* No official estimate yet for restart
* PM says equipment failed
* Group preparing for possible equipment purchase
By Raushan Nurshayeva
ASTANA, Feb 28 Kazakhstan's Prime Minister Serik
Akhmetov said on Friday he hoped that the country's giant
offshore oilfield Kashagan could restart output within months
and produce 3 million tonnes of crude by the end of the year.
There has not yet been any official estimate for the restart
of the $50-billion venture following an accident which halted it
The world's biggest oil discovery in 35 years, production at
Kashagan began in September but was stopped just weeks later
after a gas leak was detected.
Repeated delays have infuriated the government, which has
threatened to fine the multinational consortium operating the
huge oil reservoir in the Caspian Sea.
"Kashagan is standing idle today. I hope that in the first
half or early in the second half (of 2014) it will resume
production," Akhmetov told a government meeting.
"And I hope that this year we will produce three million
tonnes of oil," he said in a reference to Kashagan.
The government and members of the consortium expect to have
results of steel tests and inspections next month which will
allow them to estimate when output might resume.
"The most modern technologies were used to launch these
mega-facilities," Akhmetov said.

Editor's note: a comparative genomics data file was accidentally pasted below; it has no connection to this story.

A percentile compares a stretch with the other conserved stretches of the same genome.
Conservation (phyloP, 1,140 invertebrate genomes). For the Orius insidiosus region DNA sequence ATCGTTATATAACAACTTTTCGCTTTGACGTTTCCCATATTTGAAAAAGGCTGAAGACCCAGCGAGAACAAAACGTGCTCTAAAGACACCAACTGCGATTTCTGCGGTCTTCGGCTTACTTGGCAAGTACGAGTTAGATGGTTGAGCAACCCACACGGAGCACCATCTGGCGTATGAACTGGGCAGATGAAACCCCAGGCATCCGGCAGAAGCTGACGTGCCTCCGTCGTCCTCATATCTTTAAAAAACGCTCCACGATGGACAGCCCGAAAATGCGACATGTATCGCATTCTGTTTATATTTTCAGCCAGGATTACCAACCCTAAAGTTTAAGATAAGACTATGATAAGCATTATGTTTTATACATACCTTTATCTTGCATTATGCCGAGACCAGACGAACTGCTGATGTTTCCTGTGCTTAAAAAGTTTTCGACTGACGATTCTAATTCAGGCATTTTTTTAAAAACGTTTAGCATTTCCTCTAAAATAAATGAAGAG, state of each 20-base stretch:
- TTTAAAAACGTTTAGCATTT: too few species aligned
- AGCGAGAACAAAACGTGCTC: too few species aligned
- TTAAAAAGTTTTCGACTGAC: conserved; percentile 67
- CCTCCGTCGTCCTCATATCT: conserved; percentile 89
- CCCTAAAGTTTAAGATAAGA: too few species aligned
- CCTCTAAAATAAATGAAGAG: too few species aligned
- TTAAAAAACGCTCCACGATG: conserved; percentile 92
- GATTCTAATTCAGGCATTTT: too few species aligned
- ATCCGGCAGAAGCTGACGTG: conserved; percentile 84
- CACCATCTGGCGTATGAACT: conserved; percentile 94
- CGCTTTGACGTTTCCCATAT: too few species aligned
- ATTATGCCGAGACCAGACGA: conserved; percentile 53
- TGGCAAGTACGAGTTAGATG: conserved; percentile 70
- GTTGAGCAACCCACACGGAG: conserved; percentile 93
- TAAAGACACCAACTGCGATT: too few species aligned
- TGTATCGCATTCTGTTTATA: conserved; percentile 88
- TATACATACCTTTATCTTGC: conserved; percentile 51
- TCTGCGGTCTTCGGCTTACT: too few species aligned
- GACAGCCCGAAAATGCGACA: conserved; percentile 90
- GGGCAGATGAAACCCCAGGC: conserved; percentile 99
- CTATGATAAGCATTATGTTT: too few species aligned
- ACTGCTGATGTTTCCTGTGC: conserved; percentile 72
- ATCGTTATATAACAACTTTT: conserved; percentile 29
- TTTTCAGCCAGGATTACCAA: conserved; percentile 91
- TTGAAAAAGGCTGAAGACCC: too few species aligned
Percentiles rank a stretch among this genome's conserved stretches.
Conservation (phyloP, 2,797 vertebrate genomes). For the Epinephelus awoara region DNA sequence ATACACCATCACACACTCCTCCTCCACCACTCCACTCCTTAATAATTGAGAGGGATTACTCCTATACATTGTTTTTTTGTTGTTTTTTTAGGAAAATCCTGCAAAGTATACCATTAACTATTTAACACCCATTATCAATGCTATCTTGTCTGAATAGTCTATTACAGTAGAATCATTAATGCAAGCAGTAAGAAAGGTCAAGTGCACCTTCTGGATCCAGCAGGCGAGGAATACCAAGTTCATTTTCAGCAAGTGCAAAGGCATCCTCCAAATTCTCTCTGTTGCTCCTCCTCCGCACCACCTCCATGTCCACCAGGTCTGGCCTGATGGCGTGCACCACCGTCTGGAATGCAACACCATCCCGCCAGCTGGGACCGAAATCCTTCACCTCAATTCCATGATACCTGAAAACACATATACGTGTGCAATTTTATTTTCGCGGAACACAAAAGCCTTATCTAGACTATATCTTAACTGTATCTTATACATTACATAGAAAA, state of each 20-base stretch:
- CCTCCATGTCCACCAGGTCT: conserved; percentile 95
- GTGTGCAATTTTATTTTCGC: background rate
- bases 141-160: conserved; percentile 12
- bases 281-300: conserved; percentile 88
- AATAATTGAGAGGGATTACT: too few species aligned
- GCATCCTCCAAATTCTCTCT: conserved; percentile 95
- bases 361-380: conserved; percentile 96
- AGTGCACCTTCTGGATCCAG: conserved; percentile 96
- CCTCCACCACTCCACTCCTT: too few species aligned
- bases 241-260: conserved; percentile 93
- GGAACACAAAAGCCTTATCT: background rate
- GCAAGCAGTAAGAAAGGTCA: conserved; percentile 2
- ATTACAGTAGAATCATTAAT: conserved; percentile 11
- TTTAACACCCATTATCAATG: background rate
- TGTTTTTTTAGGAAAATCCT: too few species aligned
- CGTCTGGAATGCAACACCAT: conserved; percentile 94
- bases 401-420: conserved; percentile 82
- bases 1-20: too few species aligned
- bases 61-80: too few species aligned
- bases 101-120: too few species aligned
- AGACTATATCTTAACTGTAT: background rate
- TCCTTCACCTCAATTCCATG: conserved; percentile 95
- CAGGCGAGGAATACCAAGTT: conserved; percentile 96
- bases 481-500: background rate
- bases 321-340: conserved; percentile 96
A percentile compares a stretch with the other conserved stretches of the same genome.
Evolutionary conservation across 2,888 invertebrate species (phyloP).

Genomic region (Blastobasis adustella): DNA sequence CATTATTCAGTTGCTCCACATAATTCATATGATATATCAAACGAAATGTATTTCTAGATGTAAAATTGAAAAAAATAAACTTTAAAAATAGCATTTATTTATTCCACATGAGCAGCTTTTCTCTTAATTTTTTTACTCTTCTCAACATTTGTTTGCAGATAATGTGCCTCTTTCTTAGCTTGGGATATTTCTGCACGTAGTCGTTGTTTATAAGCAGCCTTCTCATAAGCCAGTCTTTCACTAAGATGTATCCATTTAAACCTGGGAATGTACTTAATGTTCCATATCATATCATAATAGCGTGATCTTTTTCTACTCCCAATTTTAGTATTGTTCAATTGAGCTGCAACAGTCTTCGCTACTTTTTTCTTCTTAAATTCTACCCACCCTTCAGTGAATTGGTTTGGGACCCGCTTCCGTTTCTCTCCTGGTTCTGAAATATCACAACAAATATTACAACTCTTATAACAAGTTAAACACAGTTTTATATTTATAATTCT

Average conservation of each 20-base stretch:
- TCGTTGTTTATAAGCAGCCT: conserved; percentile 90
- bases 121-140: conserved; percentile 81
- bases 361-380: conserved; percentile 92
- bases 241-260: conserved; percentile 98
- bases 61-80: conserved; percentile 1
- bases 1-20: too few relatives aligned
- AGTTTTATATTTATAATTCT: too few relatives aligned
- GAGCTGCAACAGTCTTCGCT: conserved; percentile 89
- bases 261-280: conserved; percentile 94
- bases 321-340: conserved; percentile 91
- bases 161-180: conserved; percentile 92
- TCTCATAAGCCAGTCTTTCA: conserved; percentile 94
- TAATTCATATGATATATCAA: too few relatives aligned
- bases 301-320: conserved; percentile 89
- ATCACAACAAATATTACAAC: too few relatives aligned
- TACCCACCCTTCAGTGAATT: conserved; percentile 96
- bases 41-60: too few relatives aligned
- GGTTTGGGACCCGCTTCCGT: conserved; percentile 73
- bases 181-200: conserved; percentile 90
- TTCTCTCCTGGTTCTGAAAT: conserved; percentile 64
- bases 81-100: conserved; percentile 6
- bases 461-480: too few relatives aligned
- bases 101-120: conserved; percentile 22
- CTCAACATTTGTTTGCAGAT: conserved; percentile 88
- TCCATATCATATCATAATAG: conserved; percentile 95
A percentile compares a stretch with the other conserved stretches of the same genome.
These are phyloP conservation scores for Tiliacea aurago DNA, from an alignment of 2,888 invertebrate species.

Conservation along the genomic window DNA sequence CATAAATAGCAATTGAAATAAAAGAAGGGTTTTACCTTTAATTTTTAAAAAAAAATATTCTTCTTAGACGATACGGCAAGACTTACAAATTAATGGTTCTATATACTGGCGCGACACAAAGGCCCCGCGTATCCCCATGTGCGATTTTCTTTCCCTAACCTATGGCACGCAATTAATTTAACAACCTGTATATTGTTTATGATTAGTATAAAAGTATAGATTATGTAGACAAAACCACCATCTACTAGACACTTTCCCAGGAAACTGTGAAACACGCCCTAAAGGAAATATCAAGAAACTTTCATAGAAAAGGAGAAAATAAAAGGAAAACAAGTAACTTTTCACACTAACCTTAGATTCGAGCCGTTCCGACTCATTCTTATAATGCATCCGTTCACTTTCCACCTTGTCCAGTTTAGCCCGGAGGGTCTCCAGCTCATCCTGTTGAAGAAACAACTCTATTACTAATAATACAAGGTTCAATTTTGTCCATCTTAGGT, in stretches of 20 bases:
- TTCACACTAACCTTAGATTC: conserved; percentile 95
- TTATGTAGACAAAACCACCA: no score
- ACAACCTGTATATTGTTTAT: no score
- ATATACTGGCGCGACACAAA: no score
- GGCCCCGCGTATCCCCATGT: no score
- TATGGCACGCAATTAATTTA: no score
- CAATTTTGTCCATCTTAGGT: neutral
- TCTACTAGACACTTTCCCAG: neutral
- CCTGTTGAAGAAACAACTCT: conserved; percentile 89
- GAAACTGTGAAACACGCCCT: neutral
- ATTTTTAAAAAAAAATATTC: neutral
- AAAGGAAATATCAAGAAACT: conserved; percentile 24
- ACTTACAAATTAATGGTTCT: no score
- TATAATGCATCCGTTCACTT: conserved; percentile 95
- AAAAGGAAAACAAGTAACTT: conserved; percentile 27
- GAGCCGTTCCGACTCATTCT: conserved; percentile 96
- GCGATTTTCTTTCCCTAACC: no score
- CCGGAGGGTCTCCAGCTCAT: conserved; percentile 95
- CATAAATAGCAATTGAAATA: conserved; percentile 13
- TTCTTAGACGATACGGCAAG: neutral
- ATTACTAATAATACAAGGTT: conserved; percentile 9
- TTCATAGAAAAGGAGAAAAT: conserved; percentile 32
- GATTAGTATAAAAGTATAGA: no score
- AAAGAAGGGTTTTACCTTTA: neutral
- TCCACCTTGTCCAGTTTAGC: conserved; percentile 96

"But you can see, how hard it is to launch this project, and
the start of oil production showed that ... equipment, including
pipelines, did not stand the test."
The North Caspian Operating Company (NCOC) developing the
oilfield has said pipes fully meet the requirements of the NACE
(National Association of Corrosion Engineers).
NCOC said last week that as a precautionary measure to save
time it had begun a tender process for the potential purchase of
pipeline joints "for various scenarios".
Akhmetov made no mention of any possible sanctions against
the consortium for delayed output at Kashagan.
Exxon, Royal Dutch Shell, Total,
Eni and Kazakh state oil company KazMunaiGas
each hold a 16.81 percent stake in Kashagan.
Japan's Inpex has 7.56 percent, and China National
Petroleum Corp (CNPC) acquired 8.33 percent in 2013
as ConocoPhillips COP.N exited.
The project aims to produce up to 1.66 million barrels a day
- as much oil as OPEC member Angola - from a reserve almost as
big as Brazil's.
Much of its infrastructure is built on artificial islands to
avoid damage from pack ice in a shallow sea, which freezes five
months a year in temperatures that drop below minus 30 degrees
Celsius (-22 F).